Coal Ash, Keystone XL Dropped from Transportation Bill
In the eleventh hour during negotiations on the transportation bill on June 27, language requiring approval of the Keystone XL pipeline and barring the U.S. Environmental Protection Agency (EPA) regulation of coal ash waste was dropped.
The Keystone XL rider would have mandated approval of this unnecessary and dangerous tar sands pipeline that would threaten the nation’s largest aquifer that supplies one-third of the U.S. irrigated farmland and drinking water for millions of Americans. Had the provision remained in the House Republican backed bill, it would have required the Federal Energy Regulatory Commission to approve the pipeline within 30 days from receiving an application from TransCanada Corp.
The coal ash rider would have put communities at risk from the toxic solid waste leftover after coal is burned. Currently there are no federal standards for disposing of coal ash. On June 27, the EPA released information revealing the existence of hundreds of previously unknown coal ash dumps nationwide. The data released by the EPA reveal that there are at least 451 more coal ash ponds than previously acknowledged—significantly increasing the known threat from coal ash. The information comes pursuant to a Freedom of Information Act request by Environmental Integrity Project and Earthjustice.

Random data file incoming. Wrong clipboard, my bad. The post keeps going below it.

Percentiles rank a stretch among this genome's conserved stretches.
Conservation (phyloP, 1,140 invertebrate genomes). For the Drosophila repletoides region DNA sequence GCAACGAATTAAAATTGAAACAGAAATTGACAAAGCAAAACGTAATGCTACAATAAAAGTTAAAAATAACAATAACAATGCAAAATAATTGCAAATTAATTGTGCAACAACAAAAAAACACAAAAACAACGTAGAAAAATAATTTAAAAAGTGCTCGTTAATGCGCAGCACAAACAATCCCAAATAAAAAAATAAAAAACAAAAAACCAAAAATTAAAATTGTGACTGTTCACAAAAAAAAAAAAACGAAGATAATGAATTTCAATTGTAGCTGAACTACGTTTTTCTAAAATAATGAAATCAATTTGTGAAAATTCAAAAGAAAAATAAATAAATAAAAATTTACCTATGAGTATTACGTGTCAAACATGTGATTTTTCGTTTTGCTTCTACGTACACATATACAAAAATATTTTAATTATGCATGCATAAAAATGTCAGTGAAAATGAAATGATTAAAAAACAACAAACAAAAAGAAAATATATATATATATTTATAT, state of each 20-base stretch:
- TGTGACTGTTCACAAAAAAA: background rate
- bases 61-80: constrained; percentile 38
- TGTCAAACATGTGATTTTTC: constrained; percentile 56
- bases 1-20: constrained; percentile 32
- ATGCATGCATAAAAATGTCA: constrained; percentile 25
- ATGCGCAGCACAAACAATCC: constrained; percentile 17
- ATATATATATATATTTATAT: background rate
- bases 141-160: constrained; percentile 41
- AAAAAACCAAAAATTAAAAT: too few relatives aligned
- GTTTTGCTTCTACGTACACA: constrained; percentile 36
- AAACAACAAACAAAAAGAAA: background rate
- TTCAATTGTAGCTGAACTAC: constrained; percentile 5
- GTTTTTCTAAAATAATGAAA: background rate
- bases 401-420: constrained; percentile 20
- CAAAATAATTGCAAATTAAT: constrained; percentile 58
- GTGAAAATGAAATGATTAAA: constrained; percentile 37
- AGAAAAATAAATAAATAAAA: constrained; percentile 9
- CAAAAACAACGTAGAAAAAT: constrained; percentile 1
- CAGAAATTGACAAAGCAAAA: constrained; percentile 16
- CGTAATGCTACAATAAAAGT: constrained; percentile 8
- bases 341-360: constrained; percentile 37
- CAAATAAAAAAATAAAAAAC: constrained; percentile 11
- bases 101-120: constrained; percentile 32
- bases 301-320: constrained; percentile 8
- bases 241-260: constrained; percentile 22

“Ever since I collected the first water samples from the Kingston Coal Ash disaster in 2008 I have seen firsthand the toxicity of coal ash on waterways and communities across America,” said Donna Lisenby, Watauga Riverkeeper.
“Coal ash should be regulated as a hazardous waste because it is full of heavy metals. Getting the coal ash rider removed from the transportation bill is a major victory for clean water. The EPA should be allowed to properly regulate this toxic waste without further legislative interference. Waterkeepers send our thanks to members of Congress who acted to protect drinking water and human health today. We sincerely appreciate your efforts because many of our communities need strong coal ash regulations now,” Lisenby said.